Boston Terrier

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Boston Terrier

Boston Terrier Overview

Boston Terriers might be small in stature but they’re huge in personality. With a smushed snout, wide-set bug eyes and an ear-to-ear smile, these dogs are full of LOLs. They move with a wiggle in their step and their curly tail makes them the pig of the dog world. Bostons are friendly, curious and people-oriented. These dapper canines have a tuxedo coat markings in a combination of black, white, brown, red or brindle. Because of their compact size—no more than 25 pounds—Bostons make great apartment dogs and do well in urban areas. They have bounds of energy and love going for walks or a spin around the dog park. 

The Boston breed began in 19-century England, where terriers and bull breeds were being crossed to product suitable dogs for blood sports. In the late 1860s, a Bull dog and white English Terrier cross named Judge was sent to Boston, where he was bred with a smaller white female. And there, the Boston Terrier breed became to form. In its formative years, tweaks to the breeding changed the dogs build from bulky fighter into smaller, sweeter and stylish companion. They were originally called Round Head but became Boston Terriers in honour of the city where they were so carefully developed. 

Did you know?

The Boston Terrier is the official mascot of Boston University.

Boston Terrier Stats

  • Kid-Friendly Kid-Friendly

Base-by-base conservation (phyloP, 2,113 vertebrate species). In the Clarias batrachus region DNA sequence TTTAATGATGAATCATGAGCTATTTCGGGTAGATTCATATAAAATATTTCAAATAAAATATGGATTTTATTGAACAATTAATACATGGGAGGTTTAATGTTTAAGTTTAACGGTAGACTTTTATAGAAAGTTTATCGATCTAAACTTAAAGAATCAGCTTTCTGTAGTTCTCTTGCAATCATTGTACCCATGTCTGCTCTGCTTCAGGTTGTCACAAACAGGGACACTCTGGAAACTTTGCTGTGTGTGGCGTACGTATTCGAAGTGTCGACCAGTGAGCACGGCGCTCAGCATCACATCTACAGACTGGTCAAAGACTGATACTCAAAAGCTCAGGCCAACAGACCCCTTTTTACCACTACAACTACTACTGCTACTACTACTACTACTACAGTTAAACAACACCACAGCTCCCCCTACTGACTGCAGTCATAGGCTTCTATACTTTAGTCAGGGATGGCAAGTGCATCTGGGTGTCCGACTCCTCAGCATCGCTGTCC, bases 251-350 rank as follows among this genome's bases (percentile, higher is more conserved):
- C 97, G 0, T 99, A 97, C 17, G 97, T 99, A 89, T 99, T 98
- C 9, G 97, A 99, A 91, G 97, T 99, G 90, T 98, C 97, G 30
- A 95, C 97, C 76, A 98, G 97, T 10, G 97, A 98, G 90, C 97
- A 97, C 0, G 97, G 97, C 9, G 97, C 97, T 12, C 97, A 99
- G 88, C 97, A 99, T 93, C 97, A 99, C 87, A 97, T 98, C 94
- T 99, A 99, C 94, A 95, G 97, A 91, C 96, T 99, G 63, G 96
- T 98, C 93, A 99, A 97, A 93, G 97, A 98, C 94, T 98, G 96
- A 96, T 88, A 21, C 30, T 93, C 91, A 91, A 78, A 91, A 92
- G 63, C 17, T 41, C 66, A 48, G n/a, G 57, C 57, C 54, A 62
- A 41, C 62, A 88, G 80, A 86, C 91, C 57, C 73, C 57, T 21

• Good with other animals Good with other animals

  • Intelligent Intelligent

  • Easy to train Easy to train

  • Therapy dog Therapy dog

  • Service dog Service dog

Popularity ranking**
15-17 in / 12-25 lbs (S)
Average lifespan
11-13 years
Activity level
Little to none
Barking level
Little to none
Coat length

Caring for your breed

Daily serving

Daily kibble serving

1-2 cups

Daily exercise

Daily exercise

2 hours


Grooming frequency

Brushed Weekly

Dog Food

Feeding your Boston Terrier

The Boston Terrier can thrive on healthy dog food, either prepared at home or bought at the store. Be sure to talk to your vet about the right diet for your dog. Treats can be a great incentive when training your Boston, but be careful to monitor how much you feed your pet, since too many can lead to obesity. It’s important to learn which human foods are safe for dogs, and which are dangerous. Be sure to consult your vet about your Boston’s weight and diet. Always make sure your dog has access to fresh, clean water. 


*Contrary to popular belief, there are no 100% hypoallergenic dogs. There are breeds, however, that have non-shedding coats and are suited well to allergy sufferers.
**The breed popularity ranking is based on the most current ranking of the American Kennel Club (AKC)

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